For those who want to give to other relief efforts, once again, here’s a list of organizations already working in the country.

Again, for those interesting in helping immediately, simply text “HAITI” to “90999” and a donation of $10 will be given automatically to the Red Cross to help with relief efforts, charged to your cell phone bill.

How to help Haiti

Posted in Uncategorized with tags , , , on January 13, 2010 by macmystery

With Tuesday’s 7.0 earthquake devastating Haiti, the count of the injured and the dead are going to grow to staggering numbers in the next few days. And the need for immediate assistance is only going to be magnified.

Because of the likelihood that there will be difficulties flying in and out of the country, experts are suggesting that for those wanting to help, it would be best to support an organization that already has it’s feet on the ground in the country.

MSNBC.com has provided a list of organizations already working in the country.

Possibly the simplest way to give:

For those interesting in helping immediately, simply text “HAITI” to “90999” and a donation of $10 will be given automatically to the Red Cross to help with relief efforts, charged to your cell phone bill.

Haiti is the poorest country in the Western hemisphere. Even before the quake, only 46 percent of the population there had access to clean drinking water. After this disaster, that number will surely drop.

Please keep the people of Haiti in your thoughts and prayers.

Jimmy V

Posted in Sports, Uncategorized with tags , , , , , , , on December 9, 2009 by macmystery

If you watch ESPN at all, you would have had to have been under a rock the past week and a half to miss the replay of this speech. Every year at this time, it becomes a nightly ritual on the network during the Jimmy V Classic.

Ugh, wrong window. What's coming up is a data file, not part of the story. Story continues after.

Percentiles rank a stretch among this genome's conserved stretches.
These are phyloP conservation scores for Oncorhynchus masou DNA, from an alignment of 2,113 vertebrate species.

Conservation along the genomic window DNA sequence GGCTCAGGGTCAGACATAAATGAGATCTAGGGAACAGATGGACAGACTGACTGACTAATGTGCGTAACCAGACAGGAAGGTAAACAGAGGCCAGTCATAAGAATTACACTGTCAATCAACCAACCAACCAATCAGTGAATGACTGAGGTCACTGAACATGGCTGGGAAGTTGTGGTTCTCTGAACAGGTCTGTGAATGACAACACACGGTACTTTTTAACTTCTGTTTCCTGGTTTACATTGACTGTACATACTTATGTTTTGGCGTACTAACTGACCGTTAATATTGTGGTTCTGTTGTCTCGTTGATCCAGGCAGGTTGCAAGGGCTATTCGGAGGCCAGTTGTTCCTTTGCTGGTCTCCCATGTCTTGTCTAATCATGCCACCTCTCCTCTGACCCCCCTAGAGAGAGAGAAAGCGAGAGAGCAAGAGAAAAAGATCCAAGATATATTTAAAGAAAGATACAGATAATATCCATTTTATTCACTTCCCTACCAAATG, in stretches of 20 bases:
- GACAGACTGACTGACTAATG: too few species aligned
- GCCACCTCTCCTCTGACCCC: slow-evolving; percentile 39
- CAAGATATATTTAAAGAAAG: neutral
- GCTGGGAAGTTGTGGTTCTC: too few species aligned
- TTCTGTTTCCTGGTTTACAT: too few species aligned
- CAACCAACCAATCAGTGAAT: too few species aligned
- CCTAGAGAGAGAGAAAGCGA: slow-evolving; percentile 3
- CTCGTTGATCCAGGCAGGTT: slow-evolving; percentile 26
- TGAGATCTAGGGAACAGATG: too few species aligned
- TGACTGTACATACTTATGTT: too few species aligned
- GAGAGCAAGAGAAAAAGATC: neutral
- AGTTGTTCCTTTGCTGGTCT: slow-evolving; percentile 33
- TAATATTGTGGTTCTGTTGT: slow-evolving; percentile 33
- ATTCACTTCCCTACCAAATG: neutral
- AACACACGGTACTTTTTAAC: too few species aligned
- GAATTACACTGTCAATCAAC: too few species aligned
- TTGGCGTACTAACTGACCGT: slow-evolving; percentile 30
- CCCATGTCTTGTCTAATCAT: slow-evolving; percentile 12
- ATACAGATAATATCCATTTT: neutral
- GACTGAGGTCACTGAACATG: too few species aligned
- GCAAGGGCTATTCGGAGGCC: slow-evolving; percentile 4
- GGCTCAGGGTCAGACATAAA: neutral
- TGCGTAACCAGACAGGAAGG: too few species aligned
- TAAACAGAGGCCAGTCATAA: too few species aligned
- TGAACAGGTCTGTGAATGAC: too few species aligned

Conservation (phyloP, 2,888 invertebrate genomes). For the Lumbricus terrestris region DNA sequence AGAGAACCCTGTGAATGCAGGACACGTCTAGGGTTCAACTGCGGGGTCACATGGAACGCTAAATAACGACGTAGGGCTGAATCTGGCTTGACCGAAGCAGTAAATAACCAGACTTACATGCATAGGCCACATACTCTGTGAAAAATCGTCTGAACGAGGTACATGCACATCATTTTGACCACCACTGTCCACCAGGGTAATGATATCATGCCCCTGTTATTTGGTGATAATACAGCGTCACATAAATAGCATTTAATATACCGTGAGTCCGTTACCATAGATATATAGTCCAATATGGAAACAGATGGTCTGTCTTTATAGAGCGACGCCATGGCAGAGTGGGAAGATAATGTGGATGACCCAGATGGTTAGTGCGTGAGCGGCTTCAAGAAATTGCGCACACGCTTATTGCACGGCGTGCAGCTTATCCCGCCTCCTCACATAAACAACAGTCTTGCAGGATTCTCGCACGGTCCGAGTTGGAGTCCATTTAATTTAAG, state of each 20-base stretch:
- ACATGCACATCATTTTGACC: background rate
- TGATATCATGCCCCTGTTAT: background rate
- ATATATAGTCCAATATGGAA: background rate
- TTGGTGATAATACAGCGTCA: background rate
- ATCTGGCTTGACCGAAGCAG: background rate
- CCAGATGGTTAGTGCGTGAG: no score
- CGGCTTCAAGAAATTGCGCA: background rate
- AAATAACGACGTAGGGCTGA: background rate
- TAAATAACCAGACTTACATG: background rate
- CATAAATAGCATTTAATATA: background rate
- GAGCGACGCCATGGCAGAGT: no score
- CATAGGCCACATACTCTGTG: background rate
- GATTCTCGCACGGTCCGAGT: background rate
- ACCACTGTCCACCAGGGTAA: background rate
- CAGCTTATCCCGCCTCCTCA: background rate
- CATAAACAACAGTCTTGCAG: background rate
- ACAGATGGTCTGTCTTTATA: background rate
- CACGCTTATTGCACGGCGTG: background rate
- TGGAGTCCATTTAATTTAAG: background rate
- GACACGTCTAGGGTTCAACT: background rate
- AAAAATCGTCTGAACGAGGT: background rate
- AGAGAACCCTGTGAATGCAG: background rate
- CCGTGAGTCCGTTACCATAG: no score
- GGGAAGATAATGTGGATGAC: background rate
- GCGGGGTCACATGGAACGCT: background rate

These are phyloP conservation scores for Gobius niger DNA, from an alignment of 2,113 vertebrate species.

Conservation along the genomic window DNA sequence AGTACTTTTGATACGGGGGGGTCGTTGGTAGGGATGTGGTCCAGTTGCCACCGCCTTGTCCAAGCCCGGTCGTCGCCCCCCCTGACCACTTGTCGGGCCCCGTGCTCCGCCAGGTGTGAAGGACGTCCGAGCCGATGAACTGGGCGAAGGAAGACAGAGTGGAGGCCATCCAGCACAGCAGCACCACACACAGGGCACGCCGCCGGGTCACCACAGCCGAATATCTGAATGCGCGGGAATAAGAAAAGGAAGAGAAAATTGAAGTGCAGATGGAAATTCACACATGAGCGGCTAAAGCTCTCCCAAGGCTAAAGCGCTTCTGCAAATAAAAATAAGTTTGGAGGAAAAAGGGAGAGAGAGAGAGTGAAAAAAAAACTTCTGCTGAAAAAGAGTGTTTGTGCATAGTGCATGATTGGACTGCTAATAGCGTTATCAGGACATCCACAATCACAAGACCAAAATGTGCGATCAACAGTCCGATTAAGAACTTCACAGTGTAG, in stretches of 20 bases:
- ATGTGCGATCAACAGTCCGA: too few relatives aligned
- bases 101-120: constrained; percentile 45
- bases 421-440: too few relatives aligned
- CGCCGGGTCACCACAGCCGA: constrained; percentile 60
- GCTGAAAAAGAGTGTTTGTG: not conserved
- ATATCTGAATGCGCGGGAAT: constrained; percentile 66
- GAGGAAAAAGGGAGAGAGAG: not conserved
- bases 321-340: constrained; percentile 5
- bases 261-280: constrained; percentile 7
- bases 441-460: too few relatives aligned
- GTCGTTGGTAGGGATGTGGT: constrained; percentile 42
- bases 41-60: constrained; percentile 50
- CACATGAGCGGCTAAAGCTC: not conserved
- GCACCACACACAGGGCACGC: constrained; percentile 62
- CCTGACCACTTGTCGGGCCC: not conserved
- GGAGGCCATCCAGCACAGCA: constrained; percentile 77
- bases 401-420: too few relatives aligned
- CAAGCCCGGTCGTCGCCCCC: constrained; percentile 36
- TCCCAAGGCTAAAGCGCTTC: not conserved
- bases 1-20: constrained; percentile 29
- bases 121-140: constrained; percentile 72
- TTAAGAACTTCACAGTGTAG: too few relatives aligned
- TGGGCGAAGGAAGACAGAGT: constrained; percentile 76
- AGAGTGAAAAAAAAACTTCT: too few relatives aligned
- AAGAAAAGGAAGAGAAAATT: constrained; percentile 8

On March 3, 1993, former N.C. State basketball coach and ESPN basketball analyst Jim Valvano gave this speech at the ESPYs after receiving the Arthur Ashe Courage and Humanitarian Award. His body was riddled with cancer and he knew his time was short.

And his speech was magnificent. It’s one of those television moments I never grow tired of seeing. I’m sure the people I work with don’t feel the same way.  I’m sure they get tired of me turning the TV up every night to hear the speech when ESPN plays it. I don’t care.

In the speech, Valvano said he hoped to survive long enough to present the Ashe award the next year, but it didn’t happen. He fell victim to his cancer April 28, 1993.

Though he didn’t live much longer, there are two themes in his speech that have endured.

First, he very poignantly suggested how one could ensure they live each day to the fullest:

“To me, there are three things we all should do every day. We should do this every day of our lives. Number one is laugh. You should laugh every day. Number two is think. You should spend some time in thought. And number three is, you should have your emotions moved to tears, could be happiness or joy. But think about it. If you laugh, you think, and you cry, that’s a full day. That’s a heck of a day. You do that seven days a week, you’re going to have something special.”

Then he closed the speech with this:

“Cancer can take away all of my physical abilities. It cannot touch my mind, it cannot touch my heart, and it cannot touch my soul. And those three things are going to carry on forever. I thank you and God bless you all.”

(Many mistakenly believe that his famous quote, “Don’t give up, don’t ever give up,” came in this speech. It did not. It came two weeks earlier, February 21, 1993, at N.C. State’s celebration of the 10th anniversary of Valvano’s 1983 NCAA Championship squad.)

Valvano’s entire speech can be found in a text version here.

I hope that should I ever be unfortunate enough to face an unforgiving disease like cancer, that I might have the grace and class that Valvano did.

Arthur Ashe Courage and Humanitarian Award